The “mild” temperatures of July — during what weather officials have described as a more active monsoon compared to the last two years — might sound similar to the old Alka-Seltzer commercial: “Oh, what a relief it is.”
Temperatures remained in the low 100s, and the 110-plus pressing heat was pretty much nonexistent last month.
But after a week of August temperatures, it is obvious that such relief is being replaced with rising temperatures, heat advisories and heavy humidity that began on Monday. Temperatures are expected to be 110 or hotter at least until the middle of next week.
A strong high-pressure system that has moved into the Southwest from the Plains states and the Midwest will continue to bring hot weather and high temperatures as a heat advisory will remain in effect until Sunday.
The more active thunderstorms this monsoon have triggered more of the dust storms known as haboobs and a noticeable amount of rain that included nearly a half-inch throughout parts of the East Valley on July 28, according to the National Weather Service.
“The heat is taking over, and that’s natural, too,” ABC15 chief meteorologist Amber Sullins told the Tribune on Tuesday. “Breaks in the cooler temperatures come and the heat builds.”
Tuesday’s temperature of 112 about 4 p.m., tied a 107-year-old record from 1905, and the high for Wednesday is expected to be 113, Sullins said.
Sullins said that it’s hard to say what the reasons are for seeing a surge in the monsoon, but the large amount of dust storms during the last two years could have been due to dry winters and summers.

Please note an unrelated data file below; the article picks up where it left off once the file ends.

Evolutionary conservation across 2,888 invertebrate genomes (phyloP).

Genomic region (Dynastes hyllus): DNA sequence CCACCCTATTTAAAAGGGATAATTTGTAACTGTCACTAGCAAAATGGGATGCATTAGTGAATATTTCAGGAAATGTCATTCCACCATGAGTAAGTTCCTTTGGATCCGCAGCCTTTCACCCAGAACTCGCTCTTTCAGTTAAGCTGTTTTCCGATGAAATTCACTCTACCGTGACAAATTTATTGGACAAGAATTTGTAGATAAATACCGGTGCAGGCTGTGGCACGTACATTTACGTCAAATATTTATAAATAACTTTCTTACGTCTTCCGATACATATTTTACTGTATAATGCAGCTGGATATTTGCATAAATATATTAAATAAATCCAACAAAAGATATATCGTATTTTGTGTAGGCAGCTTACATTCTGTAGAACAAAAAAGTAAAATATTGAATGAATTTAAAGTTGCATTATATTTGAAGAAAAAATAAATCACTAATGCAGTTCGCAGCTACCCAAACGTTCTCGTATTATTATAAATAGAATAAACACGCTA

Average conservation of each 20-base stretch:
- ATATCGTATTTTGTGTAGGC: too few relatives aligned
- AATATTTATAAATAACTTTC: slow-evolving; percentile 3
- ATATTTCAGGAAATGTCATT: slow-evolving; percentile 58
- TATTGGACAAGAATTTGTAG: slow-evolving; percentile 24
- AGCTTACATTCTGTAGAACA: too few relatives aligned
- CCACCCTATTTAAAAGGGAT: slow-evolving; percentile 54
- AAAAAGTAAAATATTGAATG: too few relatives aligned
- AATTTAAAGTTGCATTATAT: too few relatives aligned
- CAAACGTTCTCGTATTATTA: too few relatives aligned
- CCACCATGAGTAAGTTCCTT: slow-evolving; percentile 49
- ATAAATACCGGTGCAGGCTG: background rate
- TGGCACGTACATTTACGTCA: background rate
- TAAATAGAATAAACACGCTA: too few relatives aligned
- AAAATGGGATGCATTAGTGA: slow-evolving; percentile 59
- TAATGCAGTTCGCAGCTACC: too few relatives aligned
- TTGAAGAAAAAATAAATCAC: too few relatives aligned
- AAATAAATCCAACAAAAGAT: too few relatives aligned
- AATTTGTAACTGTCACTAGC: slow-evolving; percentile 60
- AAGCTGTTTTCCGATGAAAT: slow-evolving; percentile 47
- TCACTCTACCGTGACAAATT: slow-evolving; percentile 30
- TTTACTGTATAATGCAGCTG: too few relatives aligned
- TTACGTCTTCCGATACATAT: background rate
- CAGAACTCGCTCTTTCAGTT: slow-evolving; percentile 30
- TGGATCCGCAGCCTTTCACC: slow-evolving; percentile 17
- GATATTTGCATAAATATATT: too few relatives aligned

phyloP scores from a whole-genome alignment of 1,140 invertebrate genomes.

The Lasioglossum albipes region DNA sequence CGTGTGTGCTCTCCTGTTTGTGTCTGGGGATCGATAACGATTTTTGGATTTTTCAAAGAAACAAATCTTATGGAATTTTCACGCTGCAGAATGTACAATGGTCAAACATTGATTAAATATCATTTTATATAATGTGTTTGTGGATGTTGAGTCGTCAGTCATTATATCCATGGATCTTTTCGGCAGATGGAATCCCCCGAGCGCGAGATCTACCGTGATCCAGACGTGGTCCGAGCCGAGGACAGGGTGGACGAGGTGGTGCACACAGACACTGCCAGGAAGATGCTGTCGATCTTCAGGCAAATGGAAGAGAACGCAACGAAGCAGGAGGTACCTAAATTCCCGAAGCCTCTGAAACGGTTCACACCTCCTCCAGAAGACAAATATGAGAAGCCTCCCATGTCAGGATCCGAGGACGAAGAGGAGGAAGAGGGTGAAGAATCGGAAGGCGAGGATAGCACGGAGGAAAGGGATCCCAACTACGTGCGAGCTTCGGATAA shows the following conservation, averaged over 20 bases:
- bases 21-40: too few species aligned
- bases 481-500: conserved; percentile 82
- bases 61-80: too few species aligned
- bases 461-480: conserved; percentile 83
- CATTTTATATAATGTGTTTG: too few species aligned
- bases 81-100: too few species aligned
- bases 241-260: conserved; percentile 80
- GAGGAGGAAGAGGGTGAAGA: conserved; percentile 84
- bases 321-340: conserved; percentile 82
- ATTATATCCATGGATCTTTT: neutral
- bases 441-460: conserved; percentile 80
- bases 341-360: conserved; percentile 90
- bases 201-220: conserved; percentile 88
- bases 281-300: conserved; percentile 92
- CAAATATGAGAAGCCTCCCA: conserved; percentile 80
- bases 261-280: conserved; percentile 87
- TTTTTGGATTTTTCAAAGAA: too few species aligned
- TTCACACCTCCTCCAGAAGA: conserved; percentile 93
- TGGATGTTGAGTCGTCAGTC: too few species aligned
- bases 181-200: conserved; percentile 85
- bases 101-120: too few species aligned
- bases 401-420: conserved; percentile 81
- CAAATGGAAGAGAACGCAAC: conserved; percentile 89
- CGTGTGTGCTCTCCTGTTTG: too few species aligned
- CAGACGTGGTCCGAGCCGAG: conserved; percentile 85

Valley residents, Sullins said, will likely see less rain than southern portions of the state such as Tucson and Yuma, which received 4.13 and 1.82 inches, respectively, in July. (*See Correction)
Comparably, the Valley saw just .96 of an inch of rain last month, although the next two months should be pretty normal in the way of rainfall in the Valley, Sullins said.
The aftermath of those storms do bring humidity, however; Tuesday’s humidity level was at 22 percent, according to the National Weather Service.
The high-pressure system that hovered over the Midwest and made things hotter there now is swirling its way back to the southwest and will stay here until at least until the middle of next week, bringing more heat with it, according to Marvin Percha, meteorologist for the National Weather Service.
There also is a 20 percent chance of showers and thunderstorms beginning on Wednesday evening with that chance lasting through Thursday with high temperatures of at least 110 and lows around 90 through the weekend, according to the National Weather Service.
Residents are warned to drink plenty of water throughout the week and limit time spent outdoors as well as keep pets inside as much as possible and provide them plenty of water.
Residents who work outside also are urged to take extra precautions by wearing lightweight and loose-fitting clothing and wide-brimmed hats and also drinking plenty of water.
“There are some indications that we can see some relief possibly by the middle of next week,” Percha said.
*CORRECTION (Aug. 9, 2012 -- 11:45 a.m.): The Tribune incorrectly reported data provided by ABC15 chief meteorologist Amber Sullins regarding rainfall numbers for the Valley and other regions of the state. This story has been updated to reflect the actual data and context Sullins provided for this story. The Tribune regrets the error.
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